Presently, I am studying a ‘Master’s Degree Program in Telecommunication Systems’ at Blekinge Institute of Technology (BTH), Sweden. Recently, I had done my research methodology project ‘Performance Analysis of Software Defined Networking Topologies’ using Mininet network emulator connected to POX SDN controller and I have mostly worked with Python Scripting for this project. Withmypreviousworkexperienceandmyexemplaryacademicperformanceasaninternationalmajor,Iwas also shortlisted to work for the European’s future internet XIFI project at BTH. Moreover, I studied programming languages like Perl and PHP. I am a creative, yet result oriented, professional with strong communication skills. During my study course Applied Network Management at BTH, I am well acquainted with Linux OS and have a great passion to work on Shell scripting.

My research interests include in the field of computer networks like SDN, Cloud Computing, IP networks, NFV, and Optical Transport Networks. This made me select Telecommunication Systems as my specialization. I look forward to work in these areas where I can use my strong networking and scripting skills. Furthermore I have also completed CISCO’s CCNA course and won in the zonal round of IBNC , India.

Ericssonappealstomebecauseofitsimpressiveglobalreachandexpertiseinmanyareas.Iamparticularlyinterestedinthis positionbecauseofyourmultinationalreputationforhavingahighlysupportiveandteam-orientedculture Icanofferyouas a studentwiththeabilitytothinkoutsidetheboxandakeendesiretolearn new things, serveyourcompanyandcontributetoyourteam. As the job position is in Stockholm, I will be happy to move there, if thesis requires my full presence.

Ihave attached my resume and transcripts with this application. To process my application, ifyouneed any additionalinformation,pleaselet me know. I appreciate your time and effort for reviewing this application and look forward to meet you soon.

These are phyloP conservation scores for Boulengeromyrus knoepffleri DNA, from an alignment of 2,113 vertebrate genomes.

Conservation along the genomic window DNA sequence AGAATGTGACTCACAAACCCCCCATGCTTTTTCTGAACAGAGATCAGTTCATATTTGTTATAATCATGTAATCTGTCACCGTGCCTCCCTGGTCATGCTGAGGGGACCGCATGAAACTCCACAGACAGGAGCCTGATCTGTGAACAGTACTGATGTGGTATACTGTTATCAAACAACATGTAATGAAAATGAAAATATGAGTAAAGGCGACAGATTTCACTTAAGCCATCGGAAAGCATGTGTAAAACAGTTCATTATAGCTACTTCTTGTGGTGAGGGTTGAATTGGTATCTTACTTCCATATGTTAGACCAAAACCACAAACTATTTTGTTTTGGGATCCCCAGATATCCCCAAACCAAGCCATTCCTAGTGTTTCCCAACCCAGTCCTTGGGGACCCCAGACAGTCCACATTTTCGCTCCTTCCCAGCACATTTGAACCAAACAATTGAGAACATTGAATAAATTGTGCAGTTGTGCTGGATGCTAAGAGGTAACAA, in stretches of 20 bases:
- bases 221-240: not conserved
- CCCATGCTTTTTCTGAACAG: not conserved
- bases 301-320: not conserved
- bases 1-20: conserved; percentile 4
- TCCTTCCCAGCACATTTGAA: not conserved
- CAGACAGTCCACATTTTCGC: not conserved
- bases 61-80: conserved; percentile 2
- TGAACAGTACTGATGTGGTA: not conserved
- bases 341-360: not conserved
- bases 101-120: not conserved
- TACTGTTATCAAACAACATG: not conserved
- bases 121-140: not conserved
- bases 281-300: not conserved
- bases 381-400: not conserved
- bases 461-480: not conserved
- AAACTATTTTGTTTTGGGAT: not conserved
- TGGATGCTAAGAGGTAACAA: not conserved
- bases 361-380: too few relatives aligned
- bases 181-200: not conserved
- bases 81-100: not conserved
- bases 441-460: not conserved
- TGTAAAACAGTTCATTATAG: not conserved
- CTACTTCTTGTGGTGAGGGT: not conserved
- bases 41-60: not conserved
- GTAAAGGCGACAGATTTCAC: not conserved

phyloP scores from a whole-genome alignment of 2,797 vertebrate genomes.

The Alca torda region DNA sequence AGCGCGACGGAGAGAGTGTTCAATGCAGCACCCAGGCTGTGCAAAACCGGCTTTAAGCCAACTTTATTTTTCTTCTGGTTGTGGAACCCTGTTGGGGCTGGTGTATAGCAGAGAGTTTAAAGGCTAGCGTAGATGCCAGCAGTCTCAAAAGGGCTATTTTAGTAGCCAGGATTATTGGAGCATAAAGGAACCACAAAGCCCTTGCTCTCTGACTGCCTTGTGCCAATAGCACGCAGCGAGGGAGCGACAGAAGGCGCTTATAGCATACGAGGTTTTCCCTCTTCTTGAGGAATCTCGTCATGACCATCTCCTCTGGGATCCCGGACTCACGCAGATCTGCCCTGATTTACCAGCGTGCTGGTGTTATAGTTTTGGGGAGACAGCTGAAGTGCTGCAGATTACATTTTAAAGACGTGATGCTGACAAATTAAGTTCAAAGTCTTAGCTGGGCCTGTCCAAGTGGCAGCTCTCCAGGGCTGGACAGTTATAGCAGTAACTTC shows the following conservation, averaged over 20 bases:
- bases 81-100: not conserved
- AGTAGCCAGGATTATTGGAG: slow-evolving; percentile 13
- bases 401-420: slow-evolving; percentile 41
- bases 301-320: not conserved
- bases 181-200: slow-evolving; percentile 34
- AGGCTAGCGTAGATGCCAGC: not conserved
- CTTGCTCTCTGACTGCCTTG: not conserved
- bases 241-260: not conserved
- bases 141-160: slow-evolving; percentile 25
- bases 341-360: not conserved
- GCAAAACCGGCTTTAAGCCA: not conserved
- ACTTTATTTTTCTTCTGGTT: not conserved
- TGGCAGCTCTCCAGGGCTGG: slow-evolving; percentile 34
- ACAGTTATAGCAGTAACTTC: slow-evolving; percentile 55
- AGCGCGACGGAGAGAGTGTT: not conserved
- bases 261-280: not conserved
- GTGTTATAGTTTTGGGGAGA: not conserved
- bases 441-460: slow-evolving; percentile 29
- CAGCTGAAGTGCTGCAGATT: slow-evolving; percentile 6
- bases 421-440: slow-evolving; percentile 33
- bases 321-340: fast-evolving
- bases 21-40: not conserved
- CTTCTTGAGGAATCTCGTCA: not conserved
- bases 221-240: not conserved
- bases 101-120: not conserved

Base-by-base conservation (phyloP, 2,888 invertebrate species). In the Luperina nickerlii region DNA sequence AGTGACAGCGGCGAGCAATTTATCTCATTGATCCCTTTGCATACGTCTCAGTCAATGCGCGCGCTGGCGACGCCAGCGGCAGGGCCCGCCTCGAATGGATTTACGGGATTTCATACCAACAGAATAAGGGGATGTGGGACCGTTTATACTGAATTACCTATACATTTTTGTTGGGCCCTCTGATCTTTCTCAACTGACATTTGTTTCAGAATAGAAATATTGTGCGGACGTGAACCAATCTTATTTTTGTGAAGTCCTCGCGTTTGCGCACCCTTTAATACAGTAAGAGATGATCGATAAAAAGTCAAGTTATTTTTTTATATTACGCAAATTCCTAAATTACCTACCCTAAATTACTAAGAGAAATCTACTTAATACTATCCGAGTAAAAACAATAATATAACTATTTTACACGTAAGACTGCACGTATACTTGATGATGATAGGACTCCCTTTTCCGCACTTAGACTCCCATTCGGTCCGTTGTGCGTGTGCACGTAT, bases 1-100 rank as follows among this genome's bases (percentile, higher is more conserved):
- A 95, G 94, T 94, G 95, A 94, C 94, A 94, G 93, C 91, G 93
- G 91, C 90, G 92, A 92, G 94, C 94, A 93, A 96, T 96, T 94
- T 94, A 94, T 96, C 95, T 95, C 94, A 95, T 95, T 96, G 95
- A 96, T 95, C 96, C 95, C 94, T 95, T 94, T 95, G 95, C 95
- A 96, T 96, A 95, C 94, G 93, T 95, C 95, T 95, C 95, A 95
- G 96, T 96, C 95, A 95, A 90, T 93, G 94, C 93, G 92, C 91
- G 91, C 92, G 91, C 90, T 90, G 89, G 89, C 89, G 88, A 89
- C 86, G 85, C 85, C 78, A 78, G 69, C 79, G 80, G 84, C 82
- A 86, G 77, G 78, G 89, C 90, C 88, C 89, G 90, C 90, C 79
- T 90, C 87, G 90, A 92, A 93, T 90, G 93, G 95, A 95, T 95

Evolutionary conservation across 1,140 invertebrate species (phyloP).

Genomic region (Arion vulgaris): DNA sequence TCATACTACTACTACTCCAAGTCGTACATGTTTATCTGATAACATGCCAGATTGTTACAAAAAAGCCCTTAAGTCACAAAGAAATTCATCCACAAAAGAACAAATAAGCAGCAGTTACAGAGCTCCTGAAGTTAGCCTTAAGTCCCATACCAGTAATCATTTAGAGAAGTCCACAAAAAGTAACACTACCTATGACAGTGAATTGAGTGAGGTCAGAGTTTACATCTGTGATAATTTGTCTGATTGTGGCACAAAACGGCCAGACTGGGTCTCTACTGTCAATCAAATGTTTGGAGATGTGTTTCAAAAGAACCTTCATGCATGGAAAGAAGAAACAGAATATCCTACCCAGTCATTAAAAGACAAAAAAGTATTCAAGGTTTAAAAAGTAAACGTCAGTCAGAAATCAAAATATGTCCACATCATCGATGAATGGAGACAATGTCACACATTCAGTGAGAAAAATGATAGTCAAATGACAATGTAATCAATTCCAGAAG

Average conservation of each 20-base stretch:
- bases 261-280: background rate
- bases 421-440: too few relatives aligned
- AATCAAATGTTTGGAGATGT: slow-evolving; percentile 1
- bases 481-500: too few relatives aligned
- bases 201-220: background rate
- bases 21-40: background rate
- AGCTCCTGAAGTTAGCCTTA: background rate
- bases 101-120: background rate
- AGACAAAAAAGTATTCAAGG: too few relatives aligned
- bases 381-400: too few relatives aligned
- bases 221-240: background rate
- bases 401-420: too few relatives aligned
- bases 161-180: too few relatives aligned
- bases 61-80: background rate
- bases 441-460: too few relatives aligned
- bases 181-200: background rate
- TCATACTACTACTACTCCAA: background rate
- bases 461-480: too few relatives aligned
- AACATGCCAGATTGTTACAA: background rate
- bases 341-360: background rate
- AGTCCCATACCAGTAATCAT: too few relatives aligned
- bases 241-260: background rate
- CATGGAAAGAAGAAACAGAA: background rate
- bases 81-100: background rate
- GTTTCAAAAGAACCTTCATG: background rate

• Graduate School

Graduate School Cover Letter Examples

With writing tips and a step-by-step guide.

Graduate School Cover Letter Examples

Looking at graduate school cover letter examples is a good idea if you plan on applying to a graduate school program, as you may be required to include a cover letter with your  CV for graduate school  and other application components. Even though it is not a required document for all grad school programs, a well-written graduate school cover letter can help you stand out to the admissions committee and improve your chances of being accepted into your chosen program. This is especially true if you are applying to a highly selective institution or trying to  get into graduate school with a low GPA.

This blog will discuss everything you need to know about writing a cover letter for graduate school. You will learn why cover letters are important, learn tips to make your graduate school cover letter stand out, and you will get to review cover letter samples that will inspire you to write your own. 

>> Want us to help you get accepted? Schedule a free strategy call here . <<

Article Contents 10 min read

What is a graduate school cover letter.

A graduate school cover letter is a brief letter that applicants attach to their graduate school application. Much like a work cover letter, such as a  research assistant cover letter , for example, graduate school cover letters are meant to introduce you and your application to the reader. They give you an opportunity to make an excellent first impression, tell the admission committee that you are interested in their graduate school program and why you believe it is a good fit for you.